Next Thing Co.'s C.H.I.P. is positioned as cheap ($9) competitor to the wildly successful Raspberry Pi, featuring a 1GHz ARMv7 processor, 512MB of RAM, and Wi-Fi/Bluetooth built-in. I recently got ahold of one and its not-as-cheap ($60) Pocket case. Once you slot your C.H.I.P. in to the Pocket, you get access to a lithium polymer battery, a 480x272 touchscreen, keyboard, and easily-accessible GPIO headers.
Here's a quick look at the hardware and what you can actually do with it!
The front of the Pocket has extended headers for all of the C.H.I.P.'s GPIO ports, making it easy to wire up new hardware. For example, the Pocket doesn't have a speaker built-in, but it's pretty easy to add one. The screen isn't high resolution (480x272), but it's big, bright, and easy to read. There's a resistive touch screen over the LCD panel, so you can use your fingers or any other blunt object to tap icons and controls. This makes it much easier to navigate!
Moving a bit farther down, we've got a keyboard with some special extra keys to make gaming easier, a dedicated power/home button, and holes to make a stand out of a pen or pencil.
There are no screws on the Pocket, so you can take it apart if you want! There are some extra prototyping traces in the upper left corner you can use if you're adding a new internal component. The C.H.I.P. itself is removable, but be careful -- it's slotted pretty tightly in to the Pocket's connectors. If you want to use the C.H.I.P. for something else, it needs to be re-flashed; the one that comes with the Pocket is running special software to drive the touchscreen and that nifty app launcher.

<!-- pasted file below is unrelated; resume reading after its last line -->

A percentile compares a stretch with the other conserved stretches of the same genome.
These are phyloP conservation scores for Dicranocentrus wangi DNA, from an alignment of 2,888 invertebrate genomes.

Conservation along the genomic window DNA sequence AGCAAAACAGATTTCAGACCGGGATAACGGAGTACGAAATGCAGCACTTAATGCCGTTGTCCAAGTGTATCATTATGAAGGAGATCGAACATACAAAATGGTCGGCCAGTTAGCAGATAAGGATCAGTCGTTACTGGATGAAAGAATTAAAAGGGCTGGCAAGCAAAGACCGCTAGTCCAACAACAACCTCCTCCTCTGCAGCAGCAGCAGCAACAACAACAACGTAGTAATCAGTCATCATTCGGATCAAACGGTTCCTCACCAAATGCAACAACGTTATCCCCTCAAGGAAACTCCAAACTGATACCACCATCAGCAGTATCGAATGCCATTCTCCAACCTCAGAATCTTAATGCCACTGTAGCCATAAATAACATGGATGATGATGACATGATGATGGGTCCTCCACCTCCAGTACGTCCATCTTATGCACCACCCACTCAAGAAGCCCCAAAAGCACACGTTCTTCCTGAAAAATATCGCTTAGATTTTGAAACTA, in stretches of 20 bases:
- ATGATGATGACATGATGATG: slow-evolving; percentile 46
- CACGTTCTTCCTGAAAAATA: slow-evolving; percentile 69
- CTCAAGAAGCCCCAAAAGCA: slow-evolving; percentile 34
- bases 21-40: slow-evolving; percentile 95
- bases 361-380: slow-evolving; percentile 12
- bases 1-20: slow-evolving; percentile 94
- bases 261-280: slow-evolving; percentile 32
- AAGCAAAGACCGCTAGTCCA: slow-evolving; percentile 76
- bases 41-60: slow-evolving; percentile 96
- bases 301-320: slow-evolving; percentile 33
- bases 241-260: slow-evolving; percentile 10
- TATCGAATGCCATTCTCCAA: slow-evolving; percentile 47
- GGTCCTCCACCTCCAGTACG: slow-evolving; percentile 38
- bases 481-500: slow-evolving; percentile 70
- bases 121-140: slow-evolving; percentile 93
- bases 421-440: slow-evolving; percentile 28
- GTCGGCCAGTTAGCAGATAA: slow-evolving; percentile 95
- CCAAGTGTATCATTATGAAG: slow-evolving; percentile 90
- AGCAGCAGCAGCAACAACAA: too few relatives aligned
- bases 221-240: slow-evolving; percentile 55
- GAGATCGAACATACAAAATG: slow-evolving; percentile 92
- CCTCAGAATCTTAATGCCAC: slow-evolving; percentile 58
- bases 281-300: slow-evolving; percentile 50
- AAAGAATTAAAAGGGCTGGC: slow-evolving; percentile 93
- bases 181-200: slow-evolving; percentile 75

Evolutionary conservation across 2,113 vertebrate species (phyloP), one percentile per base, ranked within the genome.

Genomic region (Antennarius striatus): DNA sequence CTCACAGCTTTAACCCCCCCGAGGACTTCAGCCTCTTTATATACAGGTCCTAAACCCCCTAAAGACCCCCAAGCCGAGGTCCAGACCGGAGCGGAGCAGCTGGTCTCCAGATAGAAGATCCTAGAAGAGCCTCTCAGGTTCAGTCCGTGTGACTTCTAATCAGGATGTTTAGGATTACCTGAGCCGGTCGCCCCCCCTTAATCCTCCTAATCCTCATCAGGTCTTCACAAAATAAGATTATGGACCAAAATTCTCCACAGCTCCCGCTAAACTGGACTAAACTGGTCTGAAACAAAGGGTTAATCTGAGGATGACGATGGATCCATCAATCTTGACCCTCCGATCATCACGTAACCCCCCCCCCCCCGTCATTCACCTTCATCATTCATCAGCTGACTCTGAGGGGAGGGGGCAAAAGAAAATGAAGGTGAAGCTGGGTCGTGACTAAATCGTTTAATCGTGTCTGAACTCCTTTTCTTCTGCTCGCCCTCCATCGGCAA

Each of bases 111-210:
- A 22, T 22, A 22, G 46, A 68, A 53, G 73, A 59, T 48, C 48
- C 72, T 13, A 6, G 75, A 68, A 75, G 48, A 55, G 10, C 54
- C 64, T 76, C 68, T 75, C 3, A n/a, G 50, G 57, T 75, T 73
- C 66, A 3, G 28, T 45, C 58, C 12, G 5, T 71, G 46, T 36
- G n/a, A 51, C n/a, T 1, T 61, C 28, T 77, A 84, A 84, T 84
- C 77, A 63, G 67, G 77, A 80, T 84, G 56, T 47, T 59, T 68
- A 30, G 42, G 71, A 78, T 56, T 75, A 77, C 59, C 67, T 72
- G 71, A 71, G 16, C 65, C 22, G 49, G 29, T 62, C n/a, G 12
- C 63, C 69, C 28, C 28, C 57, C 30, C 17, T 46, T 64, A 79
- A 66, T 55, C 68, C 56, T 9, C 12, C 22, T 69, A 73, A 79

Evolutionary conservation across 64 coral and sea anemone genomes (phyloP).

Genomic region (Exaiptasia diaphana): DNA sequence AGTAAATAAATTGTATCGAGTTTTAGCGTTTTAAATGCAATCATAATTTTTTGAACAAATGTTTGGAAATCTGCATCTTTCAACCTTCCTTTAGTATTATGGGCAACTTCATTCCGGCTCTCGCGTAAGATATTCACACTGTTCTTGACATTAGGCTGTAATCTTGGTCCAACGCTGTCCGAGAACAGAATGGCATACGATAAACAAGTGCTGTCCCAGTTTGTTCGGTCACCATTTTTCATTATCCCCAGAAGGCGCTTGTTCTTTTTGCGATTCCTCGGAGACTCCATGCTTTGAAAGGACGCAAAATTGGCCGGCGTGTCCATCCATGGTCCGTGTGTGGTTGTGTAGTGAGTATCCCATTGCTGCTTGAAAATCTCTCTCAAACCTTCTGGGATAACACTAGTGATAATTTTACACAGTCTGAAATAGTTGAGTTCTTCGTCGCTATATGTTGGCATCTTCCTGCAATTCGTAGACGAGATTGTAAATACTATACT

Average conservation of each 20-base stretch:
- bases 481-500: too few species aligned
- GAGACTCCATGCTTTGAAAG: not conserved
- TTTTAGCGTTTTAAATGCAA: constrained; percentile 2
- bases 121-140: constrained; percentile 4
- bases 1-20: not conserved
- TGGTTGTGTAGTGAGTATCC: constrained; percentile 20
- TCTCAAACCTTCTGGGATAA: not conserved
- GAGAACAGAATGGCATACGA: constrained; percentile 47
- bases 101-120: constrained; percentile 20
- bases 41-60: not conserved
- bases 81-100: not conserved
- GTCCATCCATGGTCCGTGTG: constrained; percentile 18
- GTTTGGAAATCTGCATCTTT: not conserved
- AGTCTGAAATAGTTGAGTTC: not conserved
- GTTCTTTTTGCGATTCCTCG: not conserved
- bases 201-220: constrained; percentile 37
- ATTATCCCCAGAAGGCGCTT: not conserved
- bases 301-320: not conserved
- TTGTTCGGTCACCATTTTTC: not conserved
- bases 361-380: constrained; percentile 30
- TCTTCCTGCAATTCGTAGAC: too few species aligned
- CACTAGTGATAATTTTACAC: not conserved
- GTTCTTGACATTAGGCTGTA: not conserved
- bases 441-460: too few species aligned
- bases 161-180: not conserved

Digging around a bit more, you'll notice a 3000mAh LiPo battery pack. NTC says it's good for about five hours, though I've been able to squeeze more out of it by lowering the screen brightness and turning off WiFi/Bluetooth. The C.H.I.P.'s power circuitry handles charging the Pocket's battery, so don't charge the battery directly unless you know what you're doing. Lithium batteries can be dangerous, and any cell phone charger that puts out at least 1.5 amps at 5 volts will work fine.
One of the built-in apps is a standard terminal running the bash shell. The C.H.I.P. runs on an ARMv7 version of Debian Jessie (8.5), so you can install pretty much anything you like. I've been using my Pocket to do network analysis with nmap.
The Pocket's biggest claim to fame? It runs the PICO-8 fantasy console, a "fake" gaming console done up in software. The PICO-8 suite has loads of fan-developed games available that are all editable on-device. Feel like editing the sprites? Go for it. Audio? You're covered. Maps? There's something for that too! It's a really interesting concept, one that I hadn't heard of until the Pocket came along. Now, I'm slowly working my way through top games list, trying new titles out. One of my favorites so far is Tower Of Archeos (shown below), a puzzle RPG where you have to balance defeating foes with collecting useful items and keeping your hearts topped off.
I have a software-defined radio project in the works that I'm going to try to leverage the Pocket for. In the meantime, do you have a C.H.I.P. or a Pocket? If so, let us know what you think in the comments!